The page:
Austin Rivers says his mom was a ‘wreck’ about his playing for father
When Austin Rivers heard he was coming to the Clippers, the first thing he did was call his mother, Kristen.
“She was a wreck the first night,” he said.
She eventually gave her blessing to her husband, Clippers Coach Doc Rivers, and son, but the coach added that he knows he will hear about it from Kristen if there is any contentiousness between the two.
“I’m never prepared for that, I can tell you that straight up,” Doc Rivers said with a smile.
Kristen Rivers wasn’t the only one who had reservations about the second father-son coach-player combination in NBA history, which came to fruition Thursday in a three-team trade that involved the Boston Celtics and the Phoenix Suns.
When Austin Rivers takes the court, he’ll be the first to play for his father in a game. Coby Karl was a member of the Denver Nuggets for a short time under his father, coach George Karl, but never played a minute.
Austin Rivers, 22, acknowledged that in the past he had preferred to play against his father. But he said when the opportunity to play for the Clippers arose, it was just too good for his career to pass up.
“I had to take a day to myself and be like, could this work?” Austin Rivers said. “It does, just because the relationship I have with him is already basketball-oriented.”
A few things will have to change, of course.
“I think the biggest difference is now that I’m his coach, he has to actually listen to me,” Doc Rivers said. “On his part, he’s probably thinking any kid will listen to their parents if they pay them.”
Austin Rivers, who averaged 6.8 points, 2.5 assists and 1.9 rebounds in 22 minutes a game for the New Orleans Pelicans this season, said that he knows his role on the team and is not worried about his father showing him favoritism.
“My dad would never, ever play me over somebody because I’m his son,” Austin Rivers said. “If I’m not playing well, I’m sitting on the bench. It is what it is. He wants to win. My dad is the type of guy when I was 5 years old when we played checkers he would not let me win.”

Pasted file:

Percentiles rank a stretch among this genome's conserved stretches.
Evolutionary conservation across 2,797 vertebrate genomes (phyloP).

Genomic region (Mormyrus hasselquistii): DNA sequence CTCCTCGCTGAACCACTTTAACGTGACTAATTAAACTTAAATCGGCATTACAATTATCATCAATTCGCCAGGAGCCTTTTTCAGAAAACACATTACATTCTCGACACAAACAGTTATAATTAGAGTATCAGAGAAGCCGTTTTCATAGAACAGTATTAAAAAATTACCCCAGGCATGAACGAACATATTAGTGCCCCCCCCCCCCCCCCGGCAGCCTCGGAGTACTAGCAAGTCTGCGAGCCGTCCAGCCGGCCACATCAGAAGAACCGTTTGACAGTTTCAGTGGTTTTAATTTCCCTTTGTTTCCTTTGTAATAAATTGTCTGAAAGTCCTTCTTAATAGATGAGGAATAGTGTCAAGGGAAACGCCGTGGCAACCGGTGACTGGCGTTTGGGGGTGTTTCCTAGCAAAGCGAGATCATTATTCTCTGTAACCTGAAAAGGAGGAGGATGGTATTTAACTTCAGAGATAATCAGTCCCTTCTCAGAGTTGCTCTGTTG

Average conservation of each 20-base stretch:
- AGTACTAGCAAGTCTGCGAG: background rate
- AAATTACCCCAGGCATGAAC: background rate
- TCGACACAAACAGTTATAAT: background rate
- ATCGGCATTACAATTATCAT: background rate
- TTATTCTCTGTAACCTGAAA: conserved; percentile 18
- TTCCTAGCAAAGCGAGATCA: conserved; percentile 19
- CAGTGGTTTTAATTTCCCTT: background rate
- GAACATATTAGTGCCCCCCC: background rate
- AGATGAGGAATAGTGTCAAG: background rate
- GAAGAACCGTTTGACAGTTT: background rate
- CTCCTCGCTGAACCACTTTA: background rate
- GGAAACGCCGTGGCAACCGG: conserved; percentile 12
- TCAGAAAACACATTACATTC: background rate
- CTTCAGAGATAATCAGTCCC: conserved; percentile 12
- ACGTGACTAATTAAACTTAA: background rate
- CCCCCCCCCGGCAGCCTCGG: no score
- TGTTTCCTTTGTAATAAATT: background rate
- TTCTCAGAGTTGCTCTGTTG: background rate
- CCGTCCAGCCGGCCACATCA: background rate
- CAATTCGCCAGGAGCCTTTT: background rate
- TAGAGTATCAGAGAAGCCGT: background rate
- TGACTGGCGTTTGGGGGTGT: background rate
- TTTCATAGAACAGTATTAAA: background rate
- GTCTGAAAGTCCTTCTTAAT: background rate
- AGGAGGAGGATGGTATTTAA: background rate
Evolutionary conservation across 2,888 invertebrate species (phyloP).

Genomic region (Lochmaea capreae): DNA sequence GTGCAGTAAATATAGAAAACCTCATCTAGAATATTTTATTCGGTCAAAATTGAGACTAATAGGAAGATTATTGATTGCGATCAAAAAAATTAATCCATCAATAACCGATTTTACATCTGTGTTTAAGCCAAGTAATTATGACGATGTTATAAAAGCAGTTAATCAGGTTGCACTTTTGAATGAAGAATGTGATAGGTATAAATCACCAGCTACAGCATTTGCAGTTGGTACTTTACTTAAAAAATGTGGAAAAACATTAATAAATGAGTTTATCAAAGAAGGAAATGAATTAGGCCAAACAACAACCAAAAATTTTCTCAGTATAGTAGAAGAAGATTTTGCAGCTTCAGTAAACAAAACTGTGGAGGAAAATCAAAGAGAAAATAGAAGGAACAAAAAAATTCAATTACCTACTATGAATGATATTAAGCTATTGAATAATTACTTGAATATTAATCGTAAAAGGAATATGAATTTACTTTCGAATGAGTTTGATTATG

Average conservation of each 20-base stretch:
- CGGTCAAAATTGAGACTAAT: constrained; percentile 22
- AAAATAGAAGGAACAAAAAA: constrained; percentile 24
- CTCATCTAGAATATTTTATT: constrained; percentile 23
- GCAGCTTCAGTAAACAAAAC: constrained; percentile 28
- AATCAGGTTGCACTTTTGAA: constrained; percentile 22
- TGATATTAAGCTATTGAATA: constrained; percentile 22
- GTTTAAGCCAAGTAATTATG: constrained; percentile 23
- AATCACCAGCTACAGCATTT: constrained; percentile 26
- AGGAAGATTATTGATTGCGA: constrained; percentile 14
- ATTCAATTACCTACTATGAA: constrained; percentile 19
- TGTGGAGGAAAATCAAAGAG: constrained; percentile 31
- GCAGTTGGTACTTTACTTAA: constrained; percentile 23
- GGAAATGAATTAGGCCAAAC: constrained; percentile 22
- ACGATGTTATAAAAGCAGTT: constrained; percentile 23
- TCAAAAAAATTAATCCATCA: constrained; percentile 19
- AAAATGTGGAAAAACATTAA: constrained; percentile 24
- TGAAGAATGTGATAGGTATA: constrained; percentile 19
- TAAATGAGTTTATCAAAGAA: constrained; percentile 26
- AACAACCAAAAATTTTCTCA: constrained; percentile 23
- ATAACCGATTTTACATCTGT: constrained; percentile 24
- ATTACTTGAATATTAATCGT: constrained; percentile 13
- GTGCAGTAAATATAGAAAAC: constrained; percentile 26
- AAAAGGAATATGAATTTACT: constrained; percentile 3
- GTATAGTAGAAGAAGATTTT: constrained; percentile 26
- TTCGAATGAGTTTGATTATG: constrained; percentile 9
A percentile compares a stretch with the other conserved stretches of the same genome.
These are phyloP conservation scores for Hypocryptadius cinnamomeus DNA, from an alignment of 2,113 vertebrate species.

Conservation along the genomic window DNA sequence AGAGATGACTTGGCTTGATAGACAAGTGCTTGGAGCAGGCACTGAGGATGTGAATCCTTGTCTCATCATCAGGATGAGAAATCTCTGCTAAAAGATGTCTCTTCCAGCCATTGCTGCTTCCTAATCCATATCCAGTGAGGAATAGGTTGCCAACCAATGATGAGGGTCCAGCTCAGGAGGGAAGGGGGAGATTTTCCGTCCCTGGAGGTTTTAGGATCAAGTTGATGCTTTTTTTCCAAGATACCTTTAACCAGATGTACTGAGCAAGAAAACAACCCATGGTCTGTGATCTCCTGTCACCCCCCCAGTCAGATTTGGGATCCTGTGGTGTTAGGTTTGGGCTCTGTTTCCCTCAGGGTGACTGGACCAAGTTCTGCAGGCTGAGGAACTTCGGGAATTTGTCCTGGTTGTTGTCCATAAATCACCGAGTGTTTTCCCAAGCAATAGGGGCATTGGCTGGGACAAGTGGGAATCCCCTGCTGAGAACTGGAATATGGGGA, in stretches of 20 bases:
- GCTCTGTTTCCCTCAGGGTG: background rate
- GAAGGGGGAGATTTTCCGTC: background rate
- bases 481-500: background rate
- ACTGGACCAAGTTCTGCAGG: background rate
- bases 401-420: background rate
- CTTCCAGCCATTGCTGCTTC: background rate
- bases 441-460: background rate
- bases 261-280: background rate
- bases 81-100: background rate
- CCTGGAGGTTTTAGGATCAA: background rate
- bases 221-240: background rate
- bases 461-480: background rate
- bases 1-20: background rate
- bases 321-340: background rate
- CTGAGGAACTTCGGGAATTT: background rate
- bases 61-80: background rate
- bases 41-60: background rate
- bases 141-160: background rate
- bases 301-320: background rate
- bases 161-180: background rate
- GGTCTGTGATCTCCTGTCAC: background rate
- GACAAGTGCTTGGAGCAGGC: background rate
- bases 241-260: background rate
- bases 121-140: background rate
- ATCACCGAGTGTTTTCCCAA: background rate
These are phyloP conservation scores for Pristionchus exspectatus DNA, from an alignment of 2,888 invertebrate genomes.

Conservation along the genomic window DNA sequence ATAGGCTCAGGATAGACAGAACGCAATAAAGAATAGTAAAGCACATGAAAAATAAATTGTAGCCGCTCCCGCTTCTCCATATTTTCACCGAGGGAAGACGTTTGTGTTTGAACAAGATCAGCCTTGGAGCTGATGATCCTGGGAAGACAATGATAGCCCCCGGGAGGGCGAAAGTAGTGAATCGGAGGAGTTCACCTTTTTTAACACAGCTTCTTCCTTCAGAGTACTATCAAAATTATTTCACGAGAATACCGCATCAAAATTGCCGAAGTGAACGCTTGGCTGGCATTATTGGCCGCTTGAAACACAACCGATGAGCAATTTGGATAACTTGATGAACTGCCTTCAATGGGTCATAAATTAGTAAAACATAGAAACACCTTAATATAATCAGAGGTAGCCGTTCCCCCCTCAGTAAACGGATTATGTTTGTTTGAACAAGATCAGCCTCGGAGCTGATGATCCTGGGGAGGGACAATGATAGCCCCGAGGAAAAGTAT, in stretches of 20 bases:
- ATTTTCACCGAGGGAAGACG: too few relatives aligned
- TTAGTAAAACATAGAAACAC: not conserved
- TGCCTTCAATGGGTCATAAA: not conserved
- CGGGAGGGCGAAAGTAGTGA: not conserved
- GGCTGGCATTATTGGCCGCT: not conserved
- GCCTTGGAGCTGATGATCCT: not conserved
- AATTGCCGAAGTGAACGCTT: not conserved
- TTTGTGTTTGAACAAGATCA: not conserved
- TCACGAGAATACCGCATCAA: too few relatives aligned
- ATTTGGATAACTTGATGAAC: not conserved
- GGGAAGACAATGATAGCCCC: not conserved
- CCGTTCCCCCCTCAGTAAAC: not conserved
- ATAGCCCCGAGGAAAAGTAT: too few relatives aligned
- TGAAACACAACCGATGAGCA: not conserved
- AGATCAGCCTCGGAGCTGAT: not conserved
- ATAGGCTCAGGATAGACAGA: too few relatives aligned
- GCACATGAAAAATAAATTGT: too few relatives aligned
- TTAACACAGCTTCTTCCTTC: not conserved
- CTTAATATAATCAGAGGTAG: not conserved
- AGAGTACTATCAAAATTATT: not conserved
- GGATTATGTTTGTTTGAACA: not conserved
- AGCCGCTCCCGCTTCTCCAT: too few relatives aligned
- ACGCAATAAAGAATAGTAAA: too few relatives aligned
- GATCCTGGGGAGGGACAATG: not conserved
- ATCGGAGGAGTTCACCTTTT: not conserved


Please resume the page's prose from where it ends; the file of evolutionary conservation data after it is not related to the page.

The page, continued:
When asked if he could have a conflict of interest when he hears teammates complain about their coach, Austin Rivers said he’s going to respect locker-room code above anything else.
“I’m not going to be like, ‘Oh, he’s talking about my dad,’” he said. “I’ve felt that way too at times about people. That’s sports. You’re not always going to be the happiest at your coach, and I understand that. They’re not nervous about saying something around me either. They know that I’m not going to say anything, it’s just not the right thing to do. That would be the wrong way to go about this. I’m just in there like anybody else.”
Austin Rivers was selected by the Pelicans as the 10th overall pick in the 2012 NBA draft. He’s shown potential as a guard who pushes the pace, an element the Clippers have lacked in their reserve unit.
Doc Rivers said he had a small opportunity to acquire his son over the summer, but he chose not to pursue it. He said he reconsidered after watching the Clippers’ reserves languish in both pace and productivity, partly because guard Darren Collison went to the Sacramento Kings as a free agent last summer.
“At the end of the day my job is to do what I think is the best for my team,” Doc Rivers said. “Not to do what’s best for me, or what’s comfortalbe for me. And we felt like this was.”
When asked who has more pressure on him now, Austin Rivers or Doc Rivers, the player didn’t hesitate in his response.
“This isn’t pressure for me,” Austin Rivers said.” There’s one ball, two baskets, and it’s five on five.”
Get our high school sports newsletter
Prep Rally is devoted to the SoCal high school sports experience, bringing you scores, stories and a behind-the-scenes look at what makes prep sports so popular.
You may occasionally receive promotional content from the Los Angeles Times.